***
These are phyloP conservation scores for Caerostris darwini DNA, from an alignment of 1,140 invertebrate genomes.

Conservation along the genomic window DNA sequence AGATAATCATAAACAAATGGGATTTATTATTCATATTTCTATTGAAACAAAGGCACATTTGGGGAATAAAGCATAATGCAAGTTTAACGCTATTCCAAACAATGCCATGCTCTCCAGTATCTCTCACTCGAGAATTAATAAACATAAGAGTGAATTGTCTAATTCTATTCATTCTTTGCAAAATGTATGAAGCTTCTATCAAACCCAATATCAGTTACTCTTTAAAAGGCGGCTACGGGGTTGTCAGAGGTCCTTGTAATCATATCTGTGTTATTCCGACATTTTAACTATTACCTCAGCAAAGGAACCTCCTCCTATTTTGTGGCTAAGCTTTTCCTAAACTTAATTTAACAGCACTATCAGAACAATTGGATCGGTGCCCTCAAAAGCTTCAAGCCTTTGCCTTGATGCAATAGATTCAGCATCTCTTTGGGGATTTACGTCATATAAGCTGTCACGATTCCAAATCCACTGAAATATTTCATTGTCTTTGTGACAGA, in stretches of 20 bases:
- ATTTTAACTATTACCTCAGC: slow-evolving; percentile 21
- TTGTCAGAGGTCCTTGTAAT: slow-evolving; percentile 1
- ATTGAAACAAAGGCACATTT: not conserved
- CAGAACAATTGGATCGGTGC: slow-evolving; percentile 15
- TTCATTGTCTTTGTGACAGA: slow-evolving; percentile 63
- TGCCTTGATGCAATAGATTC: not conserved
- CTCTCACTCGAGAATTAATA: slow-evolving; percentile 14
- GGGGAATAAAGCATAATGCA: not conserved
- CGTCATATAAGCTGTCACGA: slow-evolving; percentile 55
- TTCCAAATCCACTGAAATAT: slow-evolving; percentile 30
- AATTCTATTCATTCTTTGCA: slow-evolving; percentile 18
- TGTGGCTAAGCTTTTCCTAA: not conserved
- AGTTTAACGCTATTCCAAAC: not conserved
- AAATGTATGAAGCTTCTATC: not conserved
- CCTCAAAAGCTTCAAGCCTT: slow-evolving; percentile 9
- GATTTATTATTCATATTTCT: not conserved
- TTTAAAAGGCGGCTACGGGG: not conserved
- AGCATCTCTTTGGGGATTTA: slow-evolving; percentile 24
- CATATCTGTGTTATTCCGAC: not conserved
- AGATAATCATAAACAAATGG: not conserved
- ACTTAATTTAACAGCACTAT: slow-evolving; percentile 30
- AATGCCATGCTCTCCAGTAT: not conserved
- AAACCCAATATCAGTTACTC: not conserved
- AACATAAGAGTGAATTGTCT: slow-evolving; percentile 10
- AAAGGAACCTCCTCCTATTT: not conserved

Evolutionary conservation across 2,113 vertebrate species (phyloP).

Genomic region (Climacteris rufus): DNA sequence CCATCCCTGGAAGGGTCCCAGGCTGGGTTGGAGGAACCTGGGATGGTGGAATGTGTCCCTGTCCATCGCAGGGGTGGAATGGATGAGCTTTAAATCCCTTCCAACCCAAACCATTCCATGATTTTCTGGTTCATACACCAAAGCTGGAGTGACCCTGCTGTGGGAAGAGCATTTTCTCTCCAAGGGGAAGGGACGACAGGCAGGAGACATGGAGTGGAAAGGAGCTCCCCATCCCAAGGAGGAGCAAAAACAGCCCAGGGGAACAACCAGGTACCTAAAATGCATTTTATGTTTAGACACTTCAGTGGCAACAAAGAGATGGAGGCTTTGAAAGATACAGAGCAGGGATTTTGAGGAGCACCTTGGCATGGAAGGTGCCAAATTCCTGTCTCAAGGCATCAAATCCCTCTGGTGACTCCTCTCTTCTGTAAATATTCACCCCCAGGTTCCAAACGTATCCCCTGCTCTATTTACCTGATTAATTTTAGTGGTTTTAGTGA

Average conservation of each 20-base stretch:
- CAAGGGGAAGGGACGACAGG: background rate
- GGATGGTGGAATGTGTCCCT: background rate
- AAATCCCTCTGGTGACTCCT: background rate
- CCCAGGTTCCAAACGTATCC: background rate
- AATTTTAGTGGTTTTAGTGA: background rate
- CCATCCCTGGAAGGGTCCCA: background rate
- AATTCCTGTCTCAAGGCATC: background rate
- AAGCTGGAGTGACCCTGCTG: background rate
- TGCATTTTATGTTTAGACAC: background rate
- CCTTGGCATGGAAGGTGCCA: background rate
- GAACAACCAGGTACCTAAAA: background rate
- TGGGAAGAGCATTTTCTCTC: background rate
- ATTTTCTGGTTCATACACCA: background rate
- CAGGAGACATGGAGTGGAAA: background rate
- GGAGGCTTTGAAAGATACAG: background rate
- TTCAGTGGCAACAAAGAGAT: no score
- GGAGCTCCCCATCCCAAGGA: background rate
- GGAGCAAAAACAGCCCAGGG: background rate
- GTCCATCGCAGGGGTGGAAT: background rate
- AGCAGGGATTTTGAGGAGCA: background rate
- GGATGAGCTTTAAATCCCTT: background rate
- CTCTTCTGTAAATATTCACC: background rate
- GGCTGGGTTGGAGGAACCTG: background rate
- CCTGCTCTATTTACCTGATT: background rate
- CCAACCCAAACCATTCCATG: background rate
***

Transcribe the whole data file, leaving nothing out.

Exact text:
These are phyloP conservation scores for Caerostris darwini DNA, from an alignment of 1,140 invertebrate genomes.

Conservation along the genomic window DNA sequence AGATAATCATAAACAAATGGGATTTATTATTCATATTTCTATTGAAACAAAGGCACATTTGGGGAATAAAGCATAATGCAAGTTTAACGCTATTCCAAACAATGCCATGCTCTCCAGTATCTCTCACTCGAGAATTAATAAACATAAGAGTGAATTGTCTAATTCTATTCATTCTTTGCAAAATGTATGAAGCTTCTATCAAACCCAATATCAGTTACTCTTTAAAAGGCGGCTACGGGGTTGTCAGAGGTCCTTGTAATCATATCTGTGTTATTCCGACATTTTAACTATTACCTCAGCAAAGGAACCTCCTCCTATTTTGTGGCTAAGCTTTTCCTAAACTTAATTTAACAGCACTATCAGAACAATTGGATCGGTGCCCTCAAAAGCTTCAAGCCTTTGCCTTGATGCAATAGATTCAGCATCTCTTTGGGGATTTACGTCATATAAGCTGTCACGATTCCAAATCCACTGAAATATTTCATTGTCTTTGTGACAGA, in stretches of 20 bases:
- ATTTTAACTATTACCTCAGC: slow-evolving; percentile 21
- TTGTCAGAGGTCCTTGTAAT: slow-evolving; percentile 1
- ATTGAAACAAAGGCACATTT: not conserved
- CAGAACAATTGGATCGGTGC: slow-evolving; percentile 15
- TTCATTGTCTTTGTGACAGA: slow-evolving; percentile 63
- TGCCTTGATGCAATAGATTC: not conserved
- CTCTCACTCGAGAATTAATA: slow-evolving; percentile 14
- GGGGAATAAAGCATAATGCA: not conserved
- CGTCATATAAGCTGTCACGA: slow-evolving; percentile 55
- TTCCAAATCCACTGAAATAT: slow-evolving; percentile 30
- AATTCTATTCATTCTTTGCA: slow-evolving; percentile 18
- TGTGGCTAAGCTTTTCCTAA: not conserved
- AGTTTAACGCTATTCCAAAC: not conserved
- AAATGTATGAAGCTTCTATC: not conserved
- CCTCAAAAGCTTCAAGCCTT: slow-evolving; percentile 9
- GATTTATTATTCATATTTCT: not conserved
- TTTAAAAGGCGGCTACGGGG: not conserved
- AGCATCTCTTTGGGGATTTA: slow-evolving; percentile 24
- CATATCTGTGTTATTCCGAC: not conserved
- AGATAATCATAAACAAATGG: not conserved
- ACTTAATTTAACAGCACTAT: slow-evolving; percentile 30
- AATGCCATGCTCTCCAGTAT: not conserved
- AAACCCAATATCAGTTACTC: not conserved
- AACATAAGAGTGAATTGTCT: slow-evolving; percentile 10
- AAAGGAACCTCCTCCTATTT: not conserved

Evolutionary conservation across 2,113 vertebrate species (phyloP).

Genomic region (Climacteris rufus): DNA sequence CCATCCCTGGAAGGGTCCCAGGCTGGGTTGGAGGAACCTGGGATGGTGGAATGTGTCCCTGTCCATCGCAGGGGTGGAATGGATGAGCTTTAAATCCCTTCCAACCCAAACCATTCCATGATTTTCTGGTTCATACACCAAAGCTGGAGTGACCCTGCTGTGGGAAGAGCATTTTCTCTCCAAGGGGAAGGGACGACAGGCAGGAGACATGGAGTGGAAAGGAGCTCCCCATCCCAAGGAGGAGCAAAAACAGCCCAGGGGAACAACCAGGTACCTAAAATGCATTTTATGTTTAGACACTTCAGTGGCAACAAAGAGATGGAGGCTTTGAAAGATACAGAGCAGGGATTTTGAGGAGCACCTTGGCATGGAAGGTGCCAAATTCCTGTCTCAAGGCATCAAATCCCTCTGGTGACTCCTCTCTTCTGTAAATATTCACCCCCAGGTTCCAAACGTATCCCCTGCTCTATTTACCTGATTAATTTTAGTGGTTTTAGTGA

Average conservation of each 20-base stretch:
- CAAGGGGAAGGGACGACAGG: background rate
- GGATGGTGGAATGTGTCCCT: background rate
- AAATCCCTCTGGTGACTCCT: background rate
- CCCAGGTTCCAAACGTATCC: background rate
- AATTTTAGTGGTTTTAGTGA: background rate
- CCATCCCTGGAAGGGTCCCA: background rate
- AATTCCTGTCTCAAGGCATC: background rate
- AAGCTGGAGTGACCCTGCTG: background rate
- TGCATTTTATGTTTAGACAC: background rate
- CCTTGGCATGGAAGGTGCCA: background rate
- GAACAACCAGGTACCTAAAA: background rate
- TGGGAAGAGCATTTTCTCTC: background rate
- ATTTTCTGGTTCATACACCA: background rate
- CAGGAGACATGGAGTGGAAA: background rate
- GGAGGCTTTGAAAGATACAG: background rate
- TTCAGTGGCAACAAAGAGAT: no score
- GGAGCTCCCCATCCCAAGGA: background rate
- GGAGCAAAAACAGCCCAGGG: background rate
- GTCCATCGCAGGGGTGGAAT: background rate
- AGCAGGGATTTTGAGGAGCA: background rate
- GGATGAGCTTTAAATCCCTT: background rate
- CTCTTCTGTAAATATTCACC: background rate
- GGCTGGGTTGGAGGAACCTG: background rate
- CCTGCTCTATTTACCTGATT: background rate
- CCAACCCAAACCATTCCATG: background rate